GOSHEN—Two residents of the Town of Deerpark met with the Board of elections on Oct. 6 because their right to vote had been challenged, and the Board restored their right to vote.
The two voters, both Fei Tian College students residing at 140 Galley Hill Road in Cuddebackville, were erroneously told in mid-September that their voter registration was canceled because they were green card holders. As Epoch Times previously reported, one had been a U.S. citizen since 2005 and the other since 2011.
The source of the confusion appears to stem from incomplete or faulty records obtained from Immigration and Customs Enforcement (ICE). In an email obtained by Epoch Times giving the rationale for the Board’s decision, it says, “I contacted the ICE in regards to the 30 voter challenges … most had no record in our system.”
The writer of the email, whose name is redacted but is presumed to be from the sheriff’s department, lists Ashely Wei and Andrew Fung, the two misidentified U.S. citizens, and says, “so far it looks like the last two would not be eligible to vote.”
In a letter to the two students, the Board of Elections said it had “received the completed investigation information from the Orange County Sheriff’s office … the investigation has concluded that you are a lawful permanent resident but a green card holder.”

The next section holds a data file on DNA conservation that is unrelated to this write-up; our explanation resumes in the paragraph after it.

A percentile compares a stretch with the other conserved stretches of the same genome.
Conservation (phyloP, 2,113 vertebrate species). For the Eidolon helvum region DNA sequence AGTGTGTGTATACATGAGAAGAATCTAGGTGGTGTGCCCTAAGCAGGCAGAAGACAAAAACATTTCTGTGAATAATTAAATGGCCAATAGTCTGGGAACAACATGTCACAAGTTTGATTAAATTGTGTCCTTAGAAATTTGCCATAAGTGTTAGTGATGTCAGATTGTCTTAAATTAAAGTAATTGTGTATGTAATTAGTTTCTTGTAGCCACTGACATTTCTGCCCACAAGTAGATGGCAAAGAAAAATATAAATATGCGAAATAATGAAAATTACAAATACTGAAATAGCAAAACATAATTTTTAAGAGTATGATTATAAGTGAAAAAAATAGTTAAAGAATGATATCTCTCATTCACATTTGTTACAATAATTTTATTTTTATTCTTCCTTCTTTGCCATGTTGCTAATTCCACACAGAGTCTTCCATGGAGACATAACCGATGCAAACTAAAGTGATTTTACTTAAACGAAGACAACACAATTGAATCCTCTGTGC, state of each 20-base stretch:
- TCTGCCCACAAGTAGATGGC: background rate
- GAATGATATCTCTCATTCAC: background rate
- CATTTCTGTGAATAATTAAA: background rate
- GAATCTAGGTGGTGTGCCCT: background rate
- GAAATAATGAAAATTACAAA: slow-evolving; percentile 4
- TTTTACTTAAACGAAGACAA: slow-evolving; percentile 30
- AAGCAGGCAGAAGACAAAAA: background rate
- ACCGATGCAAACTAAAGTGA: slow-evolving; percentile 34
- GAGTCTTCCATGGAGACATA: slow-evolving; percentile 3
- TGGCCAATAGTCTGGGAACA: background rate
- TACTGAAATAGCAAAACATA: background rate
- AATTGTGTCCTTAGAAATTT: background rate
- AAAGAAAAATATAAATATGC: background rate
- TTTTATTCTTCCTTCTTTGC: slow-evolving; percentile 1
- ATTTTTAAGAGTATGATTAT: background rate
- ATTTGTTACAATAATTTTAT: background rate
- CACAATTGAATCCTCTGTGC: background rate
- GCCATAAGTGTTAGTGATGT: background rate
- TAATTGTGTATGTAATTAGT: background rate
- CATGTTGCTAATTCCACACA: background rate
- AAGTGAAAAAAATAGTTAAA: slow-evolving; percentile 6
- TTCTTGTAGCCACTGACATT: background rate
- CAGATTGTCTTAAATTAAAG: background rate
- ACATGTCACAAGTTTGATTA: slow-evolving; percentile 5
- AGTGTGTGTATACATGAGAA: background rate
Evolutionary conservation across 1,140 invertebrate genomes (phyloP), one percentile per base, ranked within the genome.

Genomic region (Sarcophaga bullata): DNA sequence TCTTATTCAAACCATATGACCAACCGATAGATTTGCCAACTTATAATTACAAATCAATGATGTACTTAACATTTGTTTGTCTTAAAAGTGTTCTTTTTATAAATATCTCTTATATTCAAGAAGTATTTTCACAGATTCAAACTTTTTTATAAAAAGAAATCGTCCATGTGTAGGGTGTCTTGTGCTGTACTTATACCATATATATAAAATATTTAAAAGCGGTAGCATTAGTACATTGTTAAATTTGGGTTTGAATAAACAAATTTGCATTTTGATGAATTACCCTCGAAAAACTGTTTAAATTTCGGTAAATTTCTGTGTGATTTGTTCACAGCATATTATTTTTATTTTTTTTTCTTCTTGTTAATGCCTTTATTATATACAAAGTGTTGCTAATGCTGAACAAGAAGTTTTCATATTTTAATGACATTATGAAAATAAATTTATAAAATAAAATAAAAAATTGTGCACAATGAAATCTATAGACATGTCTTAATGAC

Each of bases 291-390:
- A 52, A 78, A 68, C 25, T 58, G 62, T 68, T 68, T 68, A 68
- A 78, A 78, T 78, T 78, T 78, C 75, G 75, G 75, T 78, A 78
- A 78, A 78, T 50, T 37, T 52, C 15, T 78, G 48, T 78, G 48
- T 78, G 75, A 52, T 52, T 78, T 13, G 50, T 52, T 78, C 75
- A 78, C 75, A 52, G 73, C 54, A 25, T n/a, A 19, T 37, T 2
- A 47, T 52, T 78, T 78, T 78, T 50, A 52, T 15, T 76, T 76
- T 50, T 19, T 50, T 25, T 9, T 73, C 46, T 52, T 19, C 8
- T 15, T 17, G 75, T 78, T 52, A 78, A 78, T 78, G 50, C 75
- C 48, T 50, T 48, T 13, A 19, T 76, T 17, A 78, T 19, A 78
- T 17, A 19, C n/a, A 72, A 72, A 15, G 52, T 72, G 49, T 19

The email gives 11 other names who are either citizens from birth or by naturalization.
Board of Elections Commissioner, Susan Bahren, would not comment on the mix up but confirmed that the two supposed green card holders had been cleared to vote and the rest of the confirmed citizens would be notified shortly. Up until this point, they had received no correspondence from the Board after they were notified of the challenge. Anyone unsure of their voter status can come to the Board with proof of citizenship, Bahren said.
The sheriff’s department was charged with investigating the registrants after Town of Deerpark Supervisor Gary Spears issued a challenge, citing the Asian names and use of 140 Galley Hill Road as the permanent residence for 30 voter applicants. That address is used by Fei Tian College and its dormitory.
On Sept. 22, the New York State Attorney General’s office opened an investigation into whether this was a case of voter discrimination and intimidation.
Ashley Wei, one of the aforementioned students, said the challenge made her feel disrespected and an outsider in the small, rural community.
“I grew up learning about and admiring the privileges that citizens have here,” she said in an email. “I’m sure the local institutions in Deerpark do not operate on a lower standard than the rest of the country, and I’m just happy that my right to vote, which was previously revoked due to inaccurate investigations, was returned to me.”
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